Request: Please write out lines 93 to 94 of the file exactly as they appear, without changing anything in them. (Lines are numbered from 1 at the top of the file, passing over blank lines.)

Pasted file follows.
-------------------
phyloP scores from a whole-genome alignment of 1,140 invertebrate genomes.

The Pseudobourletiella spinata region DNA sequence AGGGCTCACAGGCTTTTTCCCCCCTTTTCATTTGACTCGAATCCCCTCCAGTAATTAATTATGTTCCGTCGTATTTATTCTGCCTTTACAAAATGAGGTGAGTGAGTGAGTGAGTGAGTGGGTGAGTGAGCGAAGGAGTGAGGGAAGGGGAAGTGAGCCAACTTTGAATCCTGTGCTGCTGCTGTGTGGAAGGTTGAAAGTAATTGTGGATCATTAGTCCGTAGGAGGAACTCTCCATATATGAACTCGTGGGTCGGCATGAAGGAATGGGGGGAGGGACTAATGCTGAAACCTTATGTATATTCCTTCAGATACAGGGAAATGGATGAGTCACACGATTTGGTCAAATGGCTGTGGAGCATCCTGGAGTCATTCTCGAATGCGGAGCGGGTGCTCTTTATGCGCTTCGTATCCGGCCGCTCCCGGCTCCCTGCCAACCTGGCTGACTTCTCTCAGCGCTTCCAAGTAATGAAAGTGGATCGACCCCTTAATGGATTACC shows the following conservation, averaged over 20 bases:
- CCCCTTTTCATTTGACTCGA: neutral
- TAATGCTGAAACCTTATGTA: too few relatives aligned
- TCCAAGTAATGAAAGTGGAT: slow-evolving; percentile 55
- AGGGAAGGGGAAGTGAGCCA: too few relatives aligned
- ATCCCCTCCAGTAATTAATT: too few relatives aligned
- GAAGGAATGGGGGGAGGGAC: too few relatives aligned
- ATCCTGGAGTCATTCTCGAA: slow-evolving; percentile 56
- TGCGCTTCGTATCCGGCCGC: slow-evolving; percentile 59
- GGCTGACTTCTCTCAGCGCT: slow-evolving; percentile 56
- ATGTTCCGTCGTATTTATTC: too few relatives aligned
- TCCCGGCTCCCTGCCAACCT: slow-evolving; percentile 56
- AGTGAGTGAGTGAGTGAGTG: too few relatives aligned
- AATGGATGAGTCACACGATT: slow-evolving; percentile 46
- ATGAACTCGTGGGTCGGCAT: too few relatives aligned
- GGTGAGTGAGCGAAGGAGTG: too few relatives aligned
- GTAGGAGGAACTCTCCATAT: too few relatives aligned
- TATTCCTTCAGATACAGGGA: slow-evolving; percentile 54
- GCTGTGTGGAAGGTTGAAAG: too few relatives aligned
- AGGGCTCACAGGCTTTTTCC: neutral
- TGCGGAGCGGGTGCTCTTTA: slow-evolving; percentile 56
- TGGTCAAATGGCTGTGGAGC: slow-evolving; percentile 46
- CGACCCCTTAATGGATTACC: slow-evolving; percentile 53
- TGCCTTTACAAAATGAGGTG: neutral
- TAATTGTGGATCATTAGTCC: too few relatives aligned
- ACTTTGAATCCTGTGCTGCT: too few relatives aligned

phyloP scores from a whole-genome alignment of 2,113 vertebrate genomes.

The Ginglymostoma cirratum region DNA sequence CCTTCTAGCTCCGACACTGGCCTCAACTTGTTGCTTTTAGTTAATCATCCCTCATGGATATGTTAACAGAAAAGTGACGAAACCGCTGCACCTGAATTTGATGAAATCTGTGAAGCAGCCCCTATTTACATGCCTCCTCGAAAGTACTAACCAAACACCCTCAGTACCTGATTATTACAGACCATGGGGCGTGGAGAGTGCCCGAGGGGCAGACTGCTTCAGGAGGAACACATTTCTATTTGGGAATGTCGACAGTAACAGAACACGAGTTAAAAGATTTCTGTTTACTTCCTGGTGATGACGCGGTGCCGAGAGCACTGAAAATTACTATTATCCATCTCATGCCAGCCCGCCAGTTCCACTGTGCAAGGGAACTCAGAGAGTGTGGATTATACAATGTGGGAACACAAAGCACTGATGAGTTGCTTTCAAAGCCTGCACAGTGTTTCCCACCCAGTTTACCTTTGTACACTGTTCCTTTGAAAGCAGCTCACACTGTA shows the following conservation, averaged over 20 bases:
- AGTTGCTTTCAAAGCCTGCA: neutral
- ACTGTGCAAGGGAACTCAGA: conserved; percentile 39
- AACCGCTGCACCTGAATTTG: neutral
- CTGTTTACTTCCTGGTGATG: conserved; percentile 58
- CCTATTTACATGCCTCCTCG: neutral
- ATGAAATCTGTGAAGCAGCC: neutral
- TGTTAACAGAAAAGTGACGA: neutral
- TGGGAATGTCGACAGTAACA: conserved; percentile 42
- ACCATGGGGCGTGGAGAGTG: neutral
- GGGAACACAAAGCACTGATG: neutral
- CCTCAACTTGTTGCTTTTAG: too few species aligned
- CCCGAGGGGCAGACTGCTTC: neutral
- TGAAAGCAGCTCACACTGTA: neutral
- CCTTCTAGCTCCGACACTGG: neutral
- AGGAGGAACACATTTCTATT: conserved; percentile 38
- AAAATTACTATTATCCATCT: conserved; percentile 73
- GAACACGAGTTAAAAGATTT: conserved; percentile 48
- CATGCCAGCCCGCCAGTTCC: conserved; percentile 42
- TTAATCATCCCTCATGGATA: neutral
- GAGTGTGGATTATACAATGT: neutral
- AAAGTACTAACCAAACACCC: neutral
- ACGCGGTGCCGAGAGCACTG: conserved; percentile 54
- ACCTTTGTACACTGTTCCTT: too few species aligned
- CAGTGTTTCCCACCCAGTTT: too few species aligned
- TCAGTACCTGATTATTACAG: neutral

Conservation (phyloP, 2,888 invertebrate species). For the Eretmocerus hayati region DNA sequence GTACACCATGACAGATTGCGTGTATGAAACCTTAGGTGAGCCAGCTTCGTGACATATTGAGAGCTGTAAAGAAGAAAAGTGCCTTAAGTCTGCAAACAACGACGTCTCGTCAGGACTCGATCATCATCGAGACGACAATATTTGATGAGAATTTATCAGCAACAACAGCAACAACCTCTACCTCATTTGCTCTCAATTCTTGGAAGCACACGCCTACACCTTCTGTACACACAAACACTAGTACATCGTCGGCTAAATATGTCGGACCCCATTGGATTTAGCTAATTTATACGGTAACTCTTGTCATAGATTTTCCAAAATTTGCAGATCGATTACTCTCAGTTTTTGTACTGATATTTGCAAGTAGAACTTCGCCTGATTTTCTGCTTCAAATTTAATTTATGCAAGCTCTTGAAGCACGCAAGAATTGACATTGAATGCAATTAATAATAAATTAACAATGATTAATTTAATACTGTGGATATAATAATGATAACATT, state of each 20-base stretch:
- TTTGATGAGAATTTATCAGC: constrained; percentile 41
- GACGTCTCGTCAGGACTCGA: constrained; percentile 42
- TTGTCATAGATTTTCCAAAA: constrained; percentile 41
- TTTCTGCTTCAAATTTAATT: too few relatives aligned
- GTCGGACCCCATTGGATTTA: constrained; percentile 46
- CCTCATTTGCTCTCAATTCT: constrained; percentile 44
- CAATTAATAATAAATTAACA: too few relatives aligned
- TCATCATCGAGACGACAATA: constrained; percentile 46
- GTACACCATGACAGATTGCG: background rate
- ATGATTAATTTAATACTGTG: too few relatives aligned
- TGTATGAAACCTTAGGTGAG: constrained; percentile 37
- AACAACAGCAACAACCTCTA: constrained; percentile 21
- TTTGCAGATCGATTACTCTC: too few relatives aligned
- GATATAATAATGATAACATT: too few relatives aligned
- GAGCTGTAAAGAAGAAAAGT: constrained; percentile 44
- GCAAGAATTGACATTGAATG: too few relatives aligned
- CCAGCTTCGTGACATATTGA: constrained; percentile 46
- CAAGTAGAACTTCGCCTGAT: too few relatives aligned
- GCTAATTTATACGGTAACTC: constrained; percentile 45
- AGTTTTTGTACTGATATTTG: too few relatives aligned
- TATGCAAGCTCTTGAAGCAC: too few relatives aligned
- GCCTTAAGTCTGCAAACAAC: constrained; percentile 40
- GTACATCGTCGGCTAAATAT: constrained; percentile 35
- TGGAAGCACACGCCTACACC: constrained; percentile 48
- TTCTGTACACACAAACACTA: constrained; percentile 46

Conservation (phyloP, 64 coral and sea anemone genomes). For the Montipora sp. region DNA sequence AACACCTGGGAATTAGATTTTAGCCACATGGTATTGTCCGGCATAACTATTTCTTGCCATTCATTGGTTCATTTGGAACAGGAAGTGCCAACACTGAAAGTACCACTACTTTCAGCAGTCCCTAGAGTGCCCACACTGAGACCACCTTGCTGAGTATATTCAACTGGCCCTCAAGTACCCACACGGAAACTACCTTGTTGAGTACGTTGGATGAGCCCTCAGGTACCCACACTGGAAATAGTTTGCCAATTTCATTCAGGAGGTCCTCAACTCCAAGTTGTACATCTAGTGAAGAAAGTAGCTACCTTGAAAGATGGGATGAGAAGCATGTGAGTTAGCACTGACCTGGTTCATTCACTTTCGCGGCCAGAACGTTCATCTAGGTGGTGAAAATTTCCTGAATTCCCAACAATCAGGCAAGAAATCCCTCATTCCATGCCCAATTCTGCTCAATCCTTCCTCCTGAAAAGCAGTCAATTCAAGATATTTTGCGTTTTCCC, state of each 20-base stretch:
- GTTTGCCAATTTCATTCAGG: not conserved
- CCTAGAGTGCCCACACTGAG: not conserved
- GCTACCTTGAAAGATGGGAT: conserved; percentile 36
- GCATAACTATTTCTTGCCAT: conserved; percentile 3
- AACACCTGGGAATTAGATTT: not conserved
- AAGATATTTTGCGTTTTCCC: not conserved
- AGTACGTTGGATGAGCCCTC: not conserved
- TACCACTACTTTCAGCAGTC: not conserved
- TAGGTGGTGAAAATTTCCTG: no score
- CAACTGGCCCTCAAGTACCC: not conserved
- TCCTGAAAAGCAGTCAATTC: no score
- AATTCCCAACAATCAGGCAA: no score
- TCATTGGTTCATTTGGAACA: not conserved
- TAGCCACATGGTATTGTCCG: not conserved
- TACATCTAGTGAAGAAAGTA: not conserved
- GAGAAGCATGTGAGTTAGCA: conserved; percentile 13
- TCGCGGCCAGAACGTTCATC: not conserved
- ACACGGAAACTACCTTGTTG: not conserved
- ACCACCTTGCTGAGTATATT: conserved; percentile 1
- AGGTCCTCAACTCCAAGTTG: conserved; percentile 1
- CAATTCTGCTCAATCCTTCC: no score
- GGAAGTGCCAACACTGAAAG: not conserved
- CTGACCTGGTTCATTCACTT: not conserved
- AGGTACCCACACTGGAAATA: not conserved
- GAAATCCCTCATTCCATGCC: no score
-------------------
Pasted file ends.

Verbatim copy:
- AATTCCCAACAATCAGGCAA: no score
- TCATTGGTTCATTTGGAACA: not conserved